Future Worlds: D. Harvey, Johns Rm., 4 pm. THE MICHIGAN DAILY Johnson said yesterday, "I'm not
Math, Physics: J-M Combs, Indiana Volume LXXXIV, Number 114 Seeing any viable alternatives to
U, "Quantum Theory of Molecules: Is Thursday, February 14, 1974 sm oto aeices.
thee' Bohidens* *rn-Openhim~er Theory orh d " 4some sort of rate increase."
thedBon-OppeheimeiTheornCar-is edited and managed by students at
Laie' ndChldensrest?" 2038 Randall Lab, 4 pm. the University of Michigan. News phone HPC WILL appeal to,' '9SSPB
Hairstyling a Specialty... Int'l Night: food of Yugoslavia, 764-0562. Second class postage paid at later this month for a ruling on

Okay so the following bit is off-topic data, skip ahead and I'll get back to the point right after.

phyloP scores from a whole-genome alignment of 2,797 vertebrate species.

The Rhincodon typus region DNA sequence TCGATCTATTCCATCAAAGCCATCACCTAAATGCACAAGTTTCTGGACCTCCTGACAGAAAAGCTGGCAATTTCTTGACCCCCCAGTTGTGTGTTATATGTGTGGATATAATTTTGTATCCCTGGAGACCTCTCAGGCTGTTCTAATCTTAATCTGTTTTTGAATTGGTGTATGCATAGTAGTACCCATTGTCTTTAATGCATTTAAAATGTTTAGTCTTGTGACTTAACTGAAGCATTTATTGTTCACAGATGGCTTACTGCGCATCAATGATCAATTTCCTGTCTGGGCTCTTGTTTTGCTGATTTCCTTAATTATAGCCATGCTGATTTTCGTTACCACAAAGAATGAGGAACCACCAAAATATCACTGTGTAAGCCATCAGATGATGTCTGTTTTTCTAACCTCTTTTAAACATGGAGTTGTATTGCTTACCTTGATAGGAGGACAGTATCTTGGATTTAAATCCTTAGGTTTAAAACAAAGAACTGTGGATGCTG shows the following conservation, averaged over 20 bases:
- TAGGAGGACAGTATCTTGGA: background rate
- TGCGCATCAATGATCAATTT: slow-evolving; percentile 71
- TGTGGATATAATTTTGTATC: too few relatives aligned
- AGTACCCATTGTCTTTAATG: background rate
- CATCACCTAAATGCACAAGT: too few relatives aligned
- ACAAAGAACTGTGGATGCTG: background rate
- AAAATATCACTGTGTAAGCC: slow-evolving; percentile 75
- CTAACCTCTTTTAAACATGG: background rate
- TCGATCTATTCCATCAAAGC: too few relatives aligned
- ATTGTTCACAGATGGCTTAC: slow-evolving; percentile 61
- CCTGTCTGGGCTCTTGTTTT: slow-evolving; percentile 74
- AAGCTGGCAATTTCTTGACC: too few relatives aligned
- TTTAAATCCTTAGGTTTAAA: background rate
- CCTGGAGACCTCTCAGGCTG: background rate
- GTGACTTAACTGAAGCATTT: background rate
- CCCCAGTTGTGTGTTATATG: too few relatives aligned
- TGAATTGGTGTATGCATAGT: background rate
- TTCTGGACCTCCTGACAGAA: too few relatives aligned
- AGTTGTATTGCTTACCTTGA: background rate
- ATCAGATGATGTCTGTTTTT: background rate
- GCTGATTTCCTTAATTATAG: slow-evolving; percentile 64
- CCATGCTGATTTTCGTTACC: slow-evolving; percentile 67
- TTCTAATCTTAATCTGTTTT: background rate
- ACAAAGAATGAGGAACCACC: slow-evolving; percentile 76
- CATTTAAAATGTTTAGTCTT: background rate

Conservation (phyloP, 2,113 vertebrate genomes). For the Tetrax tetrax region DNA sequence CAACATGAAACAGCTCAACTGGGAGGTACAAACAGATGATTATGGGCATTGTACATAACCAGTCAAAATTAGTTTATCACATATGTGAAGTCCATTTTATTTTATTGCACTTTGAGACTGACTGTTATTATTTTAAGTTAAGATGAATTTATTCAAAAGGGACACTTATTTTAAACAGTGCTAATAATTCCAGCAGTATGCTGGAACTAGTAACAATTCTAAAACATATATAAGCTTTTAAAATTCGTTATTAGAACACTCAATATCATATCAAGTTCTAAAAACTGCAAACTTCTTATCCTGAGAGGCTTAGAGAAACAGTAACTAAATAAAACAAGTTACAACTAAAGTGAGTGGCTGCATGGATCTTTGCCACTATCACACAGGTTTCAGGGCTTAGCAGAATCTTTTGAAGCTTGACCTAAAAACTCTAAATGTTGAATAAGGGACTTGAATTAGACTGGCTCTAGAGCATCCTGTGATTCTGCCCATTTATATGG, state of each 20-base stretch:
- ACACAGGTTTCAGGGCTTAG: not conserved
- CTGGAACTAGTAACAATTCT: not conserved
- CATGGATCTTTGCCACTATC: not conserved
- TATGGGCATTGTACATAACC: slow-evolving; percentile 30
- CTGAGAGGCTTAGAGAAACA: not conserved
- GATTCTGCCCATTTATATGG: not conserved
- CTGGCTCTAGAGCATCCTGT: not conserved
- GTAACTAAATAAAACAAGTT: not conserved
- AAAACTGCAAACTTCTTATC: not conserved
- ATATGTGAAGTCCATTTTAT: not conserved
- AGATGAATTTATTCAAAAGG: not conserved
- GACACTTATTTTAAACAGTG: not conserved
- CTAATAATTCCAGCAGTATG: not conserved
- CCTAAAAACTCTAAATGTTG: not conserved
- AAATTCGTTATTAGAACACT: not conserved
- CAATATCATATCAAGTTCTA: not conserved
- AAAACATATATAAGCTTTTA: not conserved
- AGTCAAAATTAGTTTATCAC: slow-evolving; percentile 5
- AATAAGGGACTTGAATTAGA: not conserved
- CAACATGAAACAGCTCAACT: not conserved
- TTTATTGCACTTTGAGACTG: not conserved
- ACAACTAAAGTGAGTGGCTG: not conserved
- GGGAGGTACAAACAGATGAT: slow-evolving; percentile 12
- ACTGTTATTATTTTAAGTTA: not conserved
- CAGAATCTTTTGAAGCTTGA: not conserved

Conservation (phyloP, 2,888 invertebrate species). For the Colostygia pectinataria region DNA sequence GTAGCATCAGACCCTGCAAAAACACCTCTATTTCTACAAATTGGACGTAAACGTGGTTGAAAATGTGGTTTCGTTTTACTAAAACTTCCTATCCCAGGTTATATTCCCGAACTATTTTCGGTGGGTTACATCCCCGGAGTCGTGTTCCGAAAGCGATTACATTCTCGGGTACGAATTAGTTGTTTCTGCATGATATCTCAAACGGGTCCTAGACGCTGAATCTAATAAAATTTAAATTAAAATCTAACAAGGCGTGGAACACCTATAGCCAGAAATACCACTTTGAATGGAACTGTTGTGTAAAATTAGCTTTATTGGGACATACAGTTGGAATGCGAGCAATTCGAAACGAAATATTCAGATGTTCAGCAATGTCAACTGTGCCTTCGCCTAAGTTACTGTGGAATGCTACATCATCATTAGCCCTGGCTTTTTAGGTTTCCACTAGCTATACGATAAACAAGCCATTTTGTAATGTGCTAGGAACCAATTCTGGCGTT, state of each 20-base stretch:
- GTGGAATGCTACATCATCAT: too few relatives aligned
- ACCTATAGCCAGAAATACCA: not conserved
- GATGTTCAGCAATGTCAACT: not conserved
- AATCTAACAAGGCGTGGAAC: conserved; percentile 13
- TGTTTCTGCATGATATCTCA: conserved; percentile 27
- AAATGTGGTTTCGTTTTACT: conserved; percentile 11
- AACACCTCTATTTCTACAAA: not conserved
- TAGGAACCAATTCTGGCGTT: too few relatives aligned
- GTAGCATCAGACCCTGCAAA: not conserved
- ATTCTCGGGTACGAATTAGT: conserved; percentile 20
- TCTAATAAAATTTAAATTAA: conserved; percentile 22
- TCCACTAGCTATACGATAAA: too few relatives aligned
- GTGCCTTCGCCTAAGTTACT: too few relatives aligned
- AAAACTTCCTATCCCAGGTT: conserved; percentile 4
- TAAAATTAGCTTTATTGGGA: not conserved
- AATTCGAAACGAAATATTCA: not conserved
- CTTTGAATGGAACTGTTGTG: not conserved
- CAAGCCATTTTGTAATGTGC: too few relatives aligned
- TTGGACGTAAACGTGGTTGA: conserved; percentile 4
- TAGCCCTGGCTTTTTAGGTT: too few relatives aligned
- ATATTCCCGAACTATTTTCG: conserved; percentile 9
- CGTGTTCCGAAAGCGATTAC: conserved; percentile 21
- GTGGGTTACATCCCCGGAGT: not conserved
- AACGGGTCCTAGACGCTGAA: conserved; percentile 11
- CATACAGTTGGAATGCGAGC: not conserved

Hairlingn A bCzechoslovakia, League Cafeteria, Ann Arbor. Michigan 48106. Published whether it is a decision-making or
Appointments Available pm. I daily Tuesday through Sunday morning #wehri sadcso-aigo
n B L Shp Women's Studies Films: "Joyce at during the University year at 420 May- an advisory group. If OSSPB rules
Dascola Barber 4ops 34;""Woo Who? May Wilson," Lec. nard Street, Ann Arbor, Michigan 48104. that HPC is' an advisory board, the
bo d Rm. 1, MLB, 7:30 pm. Subscription rates: $10 by carrier (cam- committee will probably vote to
Mapble il--71-29733 Music School: University ConcertI pus area); $11 local mail (Michigan and dissovebiself
Maple Village--761-2733 ; Band, H. McTerry, conductor, Hill Ohio); $12 non-local mail (other states disolveitsl.
E. Liberty-668-9329 Aud., 8 pm and foreign). The Regents will decide during
E. University-662-0354 Summer session publishe Tuesday their March meeting, presumably
through Saturday morning. Subscrip- hi ac etnpeual
Read ae tion rates: $5.50 by carrier (campus after union wage settlements de-